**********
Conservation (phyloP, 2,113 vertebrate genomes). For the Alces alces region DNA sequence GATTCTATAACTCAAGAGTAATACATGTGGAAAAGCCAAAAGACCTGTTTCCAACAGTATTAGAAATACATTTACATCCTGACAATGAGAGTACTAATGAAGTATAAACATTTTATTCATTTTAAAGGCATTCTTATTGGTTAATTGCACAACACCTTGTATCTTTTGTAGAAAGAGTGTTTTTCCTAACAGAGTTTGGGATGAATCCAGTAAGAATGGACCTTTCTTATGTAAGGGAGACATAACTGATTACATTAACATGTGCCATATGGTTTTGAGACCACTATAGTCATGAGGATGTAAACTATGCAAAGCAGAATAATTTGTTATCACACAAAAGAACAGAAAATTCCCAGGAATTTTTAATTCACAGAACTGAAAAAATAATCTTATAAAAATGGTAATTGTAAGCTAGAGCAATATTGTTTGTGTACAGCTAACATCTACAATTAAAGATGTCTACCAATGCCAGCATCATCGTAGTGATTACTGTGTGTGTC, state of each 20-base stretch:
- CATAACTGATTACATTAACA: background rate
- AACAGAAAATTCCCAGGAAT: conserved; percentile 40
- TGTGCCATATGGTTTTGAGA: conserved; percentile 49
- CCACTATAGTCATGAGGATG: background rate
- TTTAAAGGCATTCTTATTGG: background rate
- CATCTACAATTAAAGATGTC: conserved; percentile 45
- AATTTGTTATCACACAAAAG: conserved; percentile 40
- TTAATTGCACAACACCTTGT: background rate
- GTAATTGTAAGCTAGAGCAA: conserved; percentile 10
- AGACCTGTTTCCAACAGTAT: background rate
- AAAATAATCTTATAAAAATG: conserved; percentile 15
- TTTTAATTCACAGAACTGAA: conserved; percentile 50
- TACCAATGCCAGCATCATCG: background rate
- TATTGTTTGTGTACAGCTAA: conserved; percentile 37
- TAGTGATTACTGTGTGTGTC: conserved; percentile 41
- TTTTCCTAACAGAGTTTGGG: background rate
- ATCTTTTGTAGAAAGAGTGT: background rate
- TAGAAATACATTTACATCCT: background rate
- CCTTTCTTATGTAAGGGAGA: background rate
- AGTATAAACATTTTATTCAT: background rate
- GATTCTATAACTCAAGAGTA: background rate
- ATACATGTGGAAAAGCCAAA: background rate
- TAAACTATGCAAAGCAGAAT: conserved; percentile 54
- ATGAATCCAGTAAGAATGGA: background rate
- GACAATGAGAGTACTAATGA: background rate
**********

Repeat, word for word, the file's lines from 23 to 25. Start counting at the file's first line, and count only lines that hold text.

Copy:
- ATACATGTGGAAAAGCCAAA: background rate
- TAAACTATGCAAAGCAGAAT: conserved; percentile 54
- ATGAATCCAGTAAGAATGGA: background rate